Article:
Amused to Death (Columbia)
Roger Waters

By Bob Bahr

Ex-Pink Floyd vocalist Roger Waters' third solo album seems to reflect his recent struggle to keep his old band from using the name he helped make world famous. Dave Gilmour and company won the right to keep the Floyd name, but this recording is Waters' affidavit arguing the claim that he is Pink Floyd.

A dog barking in the distance, the sound of a man pounding on a wall, a chorus shouting a bitter slogan — traces of classic Pink Floyd are everywhere and Amused to Death sounds very much like a new Floyd disc. One element is missing, however: guitarist Gilmour's easy knack for poppy melodies. Waters moved to fill the gap by hiring some of the best guitar guns walking the earth, including Jeff Beck. In return, he got good guitar work, but no satisfactory substitute.

At some point during this 72-minute work, you're likely to want to scream, "Lighten up!" Waters has always been an angry man, but here he seems most like an old and bitter one. Gilmour's relative levity is absent and what's left are biting sermons on this conservative world's helplessly idiotic bumblings.

Waters' recurring attack on the military ranges from artful to bludgeoning. The wicked irony of "Perfect Sense, Part lI," in which guest commentator Marv Albert participates in a skit comparing the Gulf War to a sports contest, must rub elbows on this disc with lyrics like "You don't have to be a Jew/To disapprove of murder" from "Too Much Rope." Beck's wailing guitar lines, which usually express pain better than Waters' husky vocals, have to share time with the subtlety-free juxtaposition of a boy 's voice eagerly discussing his lust for war with apes screaming chaotically. Occasions of Oliver Stone-like symbolism like this break up the flow of Waters' poetic vision. If only more of Amused to Death could be like the Floyd-spirited "The Bravery of Being Out of Range."

It's not, but sorting through the rest of this effort is largely rewarding, provided your mental state is suited to this heavy of a dose of negativity. The three parts of "What God Wants" are intriguing mutations of one train of thought, an allegorical action sequence populated by animals, punctuated by cynical chants of "What God wants, God gets/God help us all.", "Perfect Sense, Part I" and "Part Il" fall beside each other less tidily, bound mostly by their shared target: the decisions that resulted in the Gulf War and the reception the televised warfare got from the public. Within seconds, Waters goes from "Is it any wonder /That the monkey's confused/He said Mama Mama/fhe President's a fool" to "Time is linear/Memory is a stranger/History's for fools/Man is a tool in the hands of the great God Almighty." An extremely thin melody is responsible for tying these elements together.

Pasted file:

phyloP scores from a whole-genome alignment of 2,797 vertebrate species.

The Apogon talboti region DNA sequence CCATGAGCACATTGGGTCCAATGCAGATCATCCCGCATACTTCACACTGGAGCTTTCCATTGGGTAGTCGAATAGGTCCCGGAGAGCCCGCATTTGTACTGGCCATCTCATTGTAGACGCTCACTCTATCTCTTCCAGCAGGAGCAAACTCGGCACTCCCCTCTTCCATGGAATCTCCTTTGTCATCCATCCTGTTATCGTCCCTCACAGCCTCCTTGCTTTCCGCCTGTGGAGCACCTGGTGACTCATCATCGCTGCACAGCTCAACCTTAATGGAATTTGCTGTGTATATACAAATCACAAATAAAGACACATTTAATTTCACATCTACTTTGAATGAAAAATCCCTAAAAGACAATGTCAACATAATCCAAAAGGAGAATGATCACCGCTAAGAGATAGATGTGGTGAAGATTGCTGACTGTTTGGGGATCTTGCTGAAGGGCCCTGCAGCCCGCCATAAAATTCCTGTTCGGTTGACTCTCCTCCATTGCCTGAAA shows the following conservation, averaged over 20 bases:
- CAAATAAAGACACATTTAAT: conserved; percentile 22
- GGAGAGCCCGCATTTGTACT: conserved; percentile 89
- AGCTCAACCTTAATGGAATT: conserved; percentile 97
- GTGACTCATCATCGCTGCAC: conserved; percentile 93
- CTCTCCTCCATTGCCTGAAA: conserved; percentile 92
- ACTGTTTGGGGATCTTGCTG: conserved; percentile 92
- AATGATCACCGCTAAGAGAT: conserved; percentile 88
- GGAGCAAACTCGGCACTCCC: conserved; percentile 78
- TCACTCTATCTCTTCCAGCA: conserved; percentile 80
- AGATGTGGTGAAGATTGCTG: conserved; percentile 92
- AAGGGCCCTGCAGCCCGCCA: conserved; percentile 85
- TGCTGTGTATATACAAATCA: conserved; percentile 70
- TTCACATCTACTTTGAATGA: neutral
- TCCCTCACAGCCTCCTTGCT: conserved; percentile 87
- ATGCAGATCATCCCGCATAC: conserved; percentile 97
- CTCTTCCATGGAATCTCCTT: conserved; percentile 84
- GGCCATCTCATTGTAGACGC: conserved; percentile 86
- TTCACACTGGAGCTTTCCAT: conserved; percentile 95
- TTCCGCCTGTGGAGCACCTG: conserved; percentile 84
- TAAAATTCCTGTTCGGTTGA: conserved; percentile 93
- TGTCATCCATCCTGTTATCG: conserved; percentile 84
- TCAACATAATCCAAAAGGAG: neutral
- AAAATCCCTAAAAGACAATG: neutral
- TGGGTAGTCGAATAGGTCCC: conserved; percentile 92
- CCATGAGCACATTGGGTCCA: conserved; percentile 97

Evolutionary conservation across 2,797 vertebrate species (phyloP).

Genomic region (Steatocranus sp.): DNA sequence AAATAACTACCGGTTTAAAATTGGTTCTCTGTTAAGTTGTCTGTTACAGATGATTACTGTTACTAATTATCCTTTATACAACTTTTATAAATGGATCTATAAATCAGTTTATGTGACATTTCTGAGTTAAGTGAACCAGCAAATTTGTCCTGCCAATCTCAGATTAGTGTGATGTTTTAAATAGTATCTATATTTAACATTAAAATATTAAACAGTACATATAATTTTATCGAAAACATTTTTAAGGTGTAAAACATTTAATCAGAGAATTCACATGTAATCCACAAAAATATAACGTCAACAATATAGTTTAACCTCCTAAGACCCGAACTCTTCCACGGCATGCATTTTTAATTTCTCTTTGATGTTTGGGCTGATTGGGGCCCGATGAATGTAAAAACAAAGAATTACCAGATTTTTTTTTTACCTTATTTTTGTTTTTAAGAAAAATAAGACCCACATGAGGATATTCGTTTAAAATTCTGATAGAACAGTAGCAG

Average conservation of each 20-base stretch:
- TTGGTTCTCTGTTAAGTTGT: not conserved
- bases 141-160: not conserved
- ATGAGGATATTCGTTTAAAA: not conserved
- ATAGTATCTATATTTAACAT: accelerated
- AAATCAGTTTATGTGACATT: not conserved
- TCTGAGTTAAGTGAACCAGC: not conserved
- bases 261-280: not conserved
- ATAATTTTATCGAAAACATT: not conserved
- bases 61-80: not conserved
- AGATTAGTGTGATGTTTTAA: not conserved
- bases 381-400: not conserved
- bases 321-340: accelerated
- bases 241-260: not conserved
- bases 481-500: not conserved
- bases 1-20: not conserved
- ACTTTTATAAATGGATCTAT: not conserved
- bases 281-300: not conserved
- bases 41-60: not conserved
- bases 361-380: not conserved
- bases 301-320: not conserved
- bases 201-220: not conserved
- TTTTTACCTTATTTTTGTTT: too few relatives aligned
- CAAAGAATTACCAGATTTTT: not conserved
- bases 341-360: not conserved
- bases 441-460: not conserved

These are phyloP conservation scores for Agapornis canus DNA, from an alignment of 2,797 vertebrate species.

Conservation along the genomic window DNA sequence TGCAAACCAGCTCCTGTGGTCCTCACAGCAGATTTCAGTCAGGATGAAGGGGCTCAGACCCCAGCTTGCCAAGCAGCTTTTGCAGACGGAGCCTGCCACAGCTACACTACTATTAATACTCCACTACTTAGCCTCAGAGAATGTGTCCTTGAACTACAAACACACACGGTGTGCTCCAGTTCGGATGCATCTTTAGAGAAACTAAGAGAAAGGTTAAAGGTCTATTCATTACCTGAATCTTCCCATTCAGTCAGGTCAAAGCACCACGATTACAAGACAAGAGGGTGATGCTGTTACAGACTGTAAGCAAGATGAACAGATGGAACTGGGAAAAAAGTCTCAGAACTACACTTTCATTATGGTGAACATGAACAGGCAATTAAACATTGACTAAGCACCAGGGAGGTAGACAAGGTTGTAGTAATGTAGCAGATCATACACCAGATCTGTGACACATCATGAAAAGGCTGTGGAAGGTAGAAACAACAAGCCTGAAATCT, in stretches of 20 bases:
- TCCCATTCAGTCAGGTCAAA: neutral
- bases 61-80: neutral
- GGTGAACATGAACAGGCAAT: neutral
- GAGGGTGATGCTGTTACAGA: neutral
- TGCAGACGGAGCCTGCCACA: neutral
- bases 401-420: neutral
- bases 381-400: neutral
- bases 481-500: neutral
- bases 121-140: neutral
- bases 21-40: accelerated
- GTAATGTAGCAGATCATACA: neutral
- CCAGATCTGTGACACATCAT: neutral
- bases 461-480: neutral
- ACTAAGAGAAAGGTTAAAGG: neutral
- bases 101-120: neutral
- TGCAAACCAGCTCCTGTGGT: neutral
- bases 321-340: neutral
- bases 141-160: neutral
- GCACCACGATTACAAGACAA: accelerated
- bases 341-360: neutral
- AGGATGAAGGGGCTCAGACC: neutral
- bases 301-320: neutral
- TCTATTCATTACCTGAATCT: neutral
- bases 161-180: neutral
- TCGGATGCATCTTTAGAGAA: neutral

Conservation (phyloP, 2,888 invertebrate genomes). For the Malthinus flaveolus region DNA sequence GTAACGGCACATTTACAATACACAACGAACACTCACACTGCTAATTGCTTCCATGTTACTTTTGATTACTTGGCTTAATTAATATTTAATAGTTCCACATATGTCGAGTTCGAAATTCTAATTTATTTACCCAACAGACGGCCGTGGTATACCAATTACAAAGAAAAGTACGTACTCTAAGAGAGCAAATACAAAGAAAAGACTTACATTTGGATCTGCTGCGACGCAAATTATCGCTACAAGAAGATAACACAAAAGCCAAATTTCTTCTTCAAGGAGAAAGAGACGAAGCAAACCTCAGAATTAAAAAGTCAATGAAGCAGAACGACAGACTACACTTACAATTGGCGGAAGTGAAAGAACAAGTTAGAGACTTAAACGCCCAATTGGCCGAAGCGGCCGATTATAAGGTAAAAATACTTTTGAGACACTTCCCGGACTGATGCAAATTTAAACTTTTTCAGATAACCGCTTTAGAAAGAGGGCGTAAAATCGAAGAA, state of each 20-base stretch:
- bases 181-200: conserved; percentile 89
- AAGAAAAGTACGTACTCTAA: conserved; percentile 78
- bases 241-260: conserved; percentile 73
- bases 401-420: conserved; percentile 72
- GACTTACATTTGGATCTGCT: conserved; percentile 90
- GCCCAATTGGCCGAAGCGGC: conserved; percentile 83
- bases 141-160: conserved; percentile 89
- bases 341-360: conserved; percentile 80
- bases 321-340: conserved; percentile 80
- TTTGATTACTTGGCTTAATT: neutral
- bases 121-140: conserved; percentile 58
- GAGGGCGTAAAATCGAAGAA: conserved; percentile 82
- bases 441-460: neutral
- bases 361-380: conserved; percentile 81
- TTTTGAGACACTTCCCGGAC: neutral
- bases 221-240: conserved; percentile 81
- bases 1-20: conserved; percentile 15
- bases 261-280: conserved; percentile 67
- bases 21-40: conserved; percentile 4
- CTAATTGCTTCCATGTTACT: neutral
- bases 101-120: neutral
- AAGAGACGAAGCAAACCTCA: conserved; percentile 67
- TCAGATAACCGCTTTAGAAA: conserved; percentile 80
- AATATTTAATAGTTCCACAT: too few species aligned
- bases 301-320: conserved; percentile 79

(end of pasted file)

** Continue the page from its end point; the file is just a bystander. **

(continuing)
Perhaps the most level-headed attack on the war comes in "Late Home Tonight, Part I" and continued in "Part II." Simply presenting the scenarios packs more punch, as in "Part I," when he sings "The kid from Cleveland/In the comfort of routine/Scans his dials and smiles/Secure in the beauty of military life/There is no right or wrong/Only tin cans and cordite and white cliffs/And blue skies and flight flight flight." "Late Home Tonight" chronicles a victory in the war in such a way that it is rendered a loss — a loss of morals, ethics and clear mental vision.

Sonically, Amused to Death is near perfect. Led by Beck's wonderful guitar solos, the music provides plenty to chew on. Waters has not forgotten how to make big rock. But perhaps he has forgotten (or never learned) what his old bandmate Dave Gilmour showed him about writing pop songs. And psst, Roger: we may be numbed by television, but we can still grasp analogies without a literal translation.